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  ”They would line them up out side pubs on Prescot Road ready to parade in the park. Also decorating wagons and carts with themes to be judged for the church fayre.”

  Cathy Thomas commented: “Liverpool Show, loved it, dog shows , food tasting, horse jumping flower shows…magical even as a child.”

  Heather Riley and Susan Wilkinson also both said that they would go to summer fetes at their local hospitals or schools.

  Christine Saunders said: “End of the pier shows, with family entertainment.”

  Marilyn Towey said she used to spend her summer days in Croxteth Park when they had Family Fun Days.

  Pupils from the Gilmour Southbank Infants school give a display of country dancing at the Garston carnival, which took place on the Long Lane recreational ground. The carnival, which has been running for 17 years, also features charity stalls, a fairground, an art exhibition and a Punch and Judy show. Garston Carnival. Garston is a district of Liverpool, Merseyside. 4th May 1992.

  Pupils from the Gilmour Southbank Infants school give a display of country dancing at the Garston carnival, which took place on the Long Lane recreational ground. The carnival, which has been running for 17 years, also features charity stalls, a fairground, an art exhibition and a Punch and Judy show. Garston Carnival. Garston is a district of Liverpool, Merseyside. 4th May 1992.

  (Image: Mirrorpix)

  She said: “Family fun day at Croxteth park also known as hey days , they had the lot, craft fair , funfair, jousting, dog show, entertainment and other show tents, music playing, beer tents, food tents, the hall, farm and walled garden open to view and my all time favourites Punch and Judy.

  ”Plus the little train for the kids to ride on and bouncy castles….something for everyone plus right on the doorstep.”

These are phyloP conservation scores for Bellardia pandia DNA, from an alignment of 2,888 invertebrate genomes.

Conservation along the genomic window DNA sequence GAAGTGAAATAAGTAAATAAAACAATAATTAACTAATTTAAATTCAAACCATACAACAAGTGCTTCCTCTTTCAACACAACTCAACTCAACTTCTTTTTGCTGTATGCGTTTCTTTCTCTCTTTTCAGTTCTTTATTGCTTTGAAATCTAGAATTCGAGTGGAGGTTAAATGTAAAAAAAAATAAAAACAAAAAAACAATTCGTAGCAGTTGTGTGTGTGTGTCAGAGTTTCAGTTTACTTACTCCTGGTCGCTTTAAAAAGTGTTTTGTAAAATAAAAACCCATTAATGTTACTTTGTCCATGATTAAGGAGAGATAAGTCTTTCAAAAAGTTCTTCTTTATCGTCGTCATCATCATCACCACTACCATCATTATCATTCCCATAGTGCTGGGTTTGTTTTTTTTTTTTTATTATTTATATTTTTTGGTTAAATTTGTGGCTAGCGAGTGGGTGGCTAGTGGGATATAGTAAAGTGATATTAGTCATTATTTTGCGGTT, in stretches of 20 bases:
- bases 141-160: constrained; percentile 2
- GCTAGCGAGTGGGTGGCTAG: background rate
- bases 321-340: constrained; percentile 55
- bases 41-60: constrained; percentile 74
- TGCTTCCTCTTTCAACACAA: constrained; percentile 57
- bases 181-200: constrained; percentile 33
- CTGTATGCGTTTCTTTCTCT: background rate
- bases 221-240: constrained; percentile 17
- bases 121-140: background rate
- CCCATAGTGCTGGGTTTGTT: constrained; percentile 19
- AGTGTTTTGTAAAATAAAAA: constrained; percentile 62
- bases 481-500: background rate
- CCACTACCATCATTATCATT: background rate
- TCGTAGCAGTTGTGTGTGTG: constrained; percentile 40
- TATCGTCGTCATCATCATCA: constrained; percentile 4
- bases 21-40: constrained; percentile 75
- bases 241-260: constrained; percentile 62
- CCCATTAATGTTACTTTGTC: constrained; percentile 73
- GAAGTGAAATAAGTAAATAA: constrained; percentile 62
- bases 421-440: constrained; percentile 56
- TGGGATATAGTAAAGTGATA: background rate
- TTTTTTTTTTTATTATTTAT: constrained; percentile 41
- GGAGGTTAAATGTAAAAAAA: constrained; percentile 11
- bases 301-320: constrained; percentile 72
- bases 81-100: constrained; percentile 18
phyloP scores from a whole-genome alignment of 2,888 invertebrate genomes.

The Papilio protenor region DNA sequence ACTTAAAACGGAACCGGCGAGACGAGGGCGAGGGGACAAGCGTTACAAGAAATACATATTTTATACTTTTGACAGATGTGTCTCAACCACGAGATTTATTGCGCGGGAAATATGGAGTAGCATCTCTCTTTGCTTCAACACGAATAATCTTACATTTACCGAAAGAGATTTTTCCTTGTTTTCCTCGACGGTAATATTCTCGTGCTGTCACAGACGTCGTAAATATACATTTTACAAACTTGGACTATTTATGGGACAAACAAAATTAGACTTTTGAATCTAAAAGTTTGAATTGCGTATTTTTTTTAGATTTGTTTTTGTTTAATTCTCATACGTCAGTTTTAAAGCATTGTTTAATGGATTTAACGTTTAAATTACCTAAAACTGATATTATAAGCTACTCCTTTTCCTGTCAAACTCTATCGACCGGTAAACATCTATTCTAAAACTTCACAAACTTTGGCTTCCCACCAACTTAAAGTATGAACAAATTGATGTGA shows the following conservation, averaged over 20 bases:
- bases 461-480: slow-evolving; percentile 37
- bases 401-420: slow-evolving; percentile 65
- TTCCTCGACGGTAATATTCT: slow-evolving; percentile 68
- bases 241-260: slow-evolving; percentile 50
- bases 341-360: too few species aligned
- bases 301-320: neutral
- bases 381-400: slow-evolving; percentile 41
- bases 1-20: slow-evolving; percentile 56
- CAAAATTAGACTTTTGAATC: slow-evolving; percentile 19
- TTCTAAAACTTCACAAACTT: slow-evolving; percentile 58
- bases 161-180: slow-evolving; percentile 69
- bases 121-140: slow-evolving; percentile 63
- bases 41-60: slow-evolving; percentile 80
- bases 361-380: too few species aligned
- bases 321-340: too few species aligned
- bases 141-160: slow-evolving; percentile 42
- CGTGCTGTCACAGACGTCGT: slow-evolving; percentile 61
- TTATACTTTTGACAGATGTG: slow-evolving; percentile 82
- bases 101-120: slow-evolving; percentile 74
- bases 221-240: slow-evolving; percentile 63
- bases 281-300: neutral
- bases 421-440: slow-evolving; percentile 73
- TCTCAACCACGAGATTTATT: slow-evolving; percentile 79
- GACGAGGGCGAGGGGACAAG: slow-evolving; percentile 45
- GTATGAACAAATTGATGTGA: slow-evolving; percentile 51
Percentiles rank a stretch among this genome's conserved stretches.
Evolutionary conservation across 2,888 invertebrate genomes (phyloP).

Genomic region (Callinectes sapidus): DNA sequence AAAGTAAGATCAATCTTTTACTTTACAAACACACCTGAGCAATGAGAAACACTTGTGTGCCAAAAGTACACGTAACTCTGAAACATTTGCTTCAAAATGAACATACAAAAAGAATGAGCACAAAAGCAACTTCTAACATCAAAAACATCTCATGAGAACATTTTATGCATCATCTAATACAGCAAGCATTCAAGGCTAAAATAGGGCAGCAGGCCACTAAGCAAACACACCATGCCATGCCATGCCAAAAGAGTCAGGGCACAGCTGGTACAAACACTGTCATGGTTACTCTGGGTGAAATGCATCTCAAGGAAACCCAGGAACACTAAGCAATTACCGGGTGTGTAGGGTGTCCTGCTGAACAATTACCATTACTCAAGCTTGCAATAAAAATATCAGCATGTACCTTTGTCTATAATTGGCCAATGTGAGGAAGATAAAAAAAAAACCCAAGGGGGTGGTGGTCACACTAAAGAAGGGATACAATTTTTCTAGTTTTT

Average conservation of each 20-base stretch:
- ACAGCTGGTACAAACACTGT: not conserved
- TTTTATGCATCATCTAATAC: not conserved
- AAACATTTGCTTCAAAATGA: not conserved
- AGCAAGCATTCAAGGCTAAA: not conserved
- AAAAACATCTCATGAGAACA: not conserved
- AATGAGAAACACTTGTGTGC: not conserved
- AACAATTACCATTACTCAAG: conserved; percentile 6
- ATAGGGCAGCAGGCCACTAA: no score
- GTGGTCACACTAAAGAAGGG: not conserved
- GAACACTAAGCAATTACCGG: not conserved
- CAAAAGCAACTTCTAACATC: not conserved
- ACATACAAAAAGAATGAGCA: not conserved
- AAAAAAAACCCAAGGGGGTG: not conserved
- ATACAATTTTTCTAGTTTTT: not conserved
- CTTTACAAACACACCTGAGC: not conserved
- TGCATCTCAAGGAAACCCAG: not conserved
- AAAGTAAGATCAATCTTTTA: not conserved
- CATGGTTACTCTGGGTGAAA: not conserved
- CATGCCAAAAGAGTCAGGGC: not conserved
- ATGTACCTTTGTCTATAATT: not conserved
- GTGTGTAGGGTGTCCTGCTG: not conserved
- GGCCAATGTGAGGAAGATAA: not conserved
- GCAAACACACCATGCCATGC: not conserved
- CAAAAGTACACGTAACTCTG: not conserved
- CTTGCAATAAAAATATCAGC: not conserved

Dorothy Williams said that 'bursting tar bubbles' in the road was one thing that many children used to do in the warmer months.

  Giant inflatables putting a bounce into the summer holidays for children in Knowsley. Northwood Community Centre play scheme, Kikby. Children of the Northwood Scheme, with youngsters from the Warrenhouse scheme. 8th August 1976.

  Giant inflatables putting a bounce into the summer holidays for children in Knowsley. Northwood Community Centre play scheme, Kikby. Children of the Northwood Scheme, with youngsters from the Warrenhouse scheme. 8th August 1976.

  Jeannette Dancs replied: “I found some last year on Hill Street and had a lovely time popping them with a twig, couldn’t find a lolly ice stick the smell was lovely.

  ”I was just waiting for my Mum to shout me in to slap my legs before she attacked me with the butter! Happy days.”

  David Solomon said: “Sticking lollipop sticks together with the tar bubbles in the road to make a Frisbee.”

  Sue Ormesher also commented that she used to 'poke sticky tarmac with a stick'.

  Some people miss the days when children could go to kids clubs or community centres without needing to spend a small fortune.

  Jacqui Blackham said: “Festival gardens and the holiday bible club in Belvedere church happy childhood memories that unfortunately our kids will never experience.”

  Sarah Atherton commented: “The estate youth club, morning and after noon sessions Mon-Fri was £1 per kid and had a tuck shop that sold mix ups for 20p, crisps for 30p and juice for 10p ….. not £80 a week for kicking a ball about like it is now.”

  Stacey Rollinson said: “Summer holidays spent in the leisure centre. £1 a day for swimming, gymnastics, trampolining etc. Not £100 plus it costs now for holiday clubs for the kids.”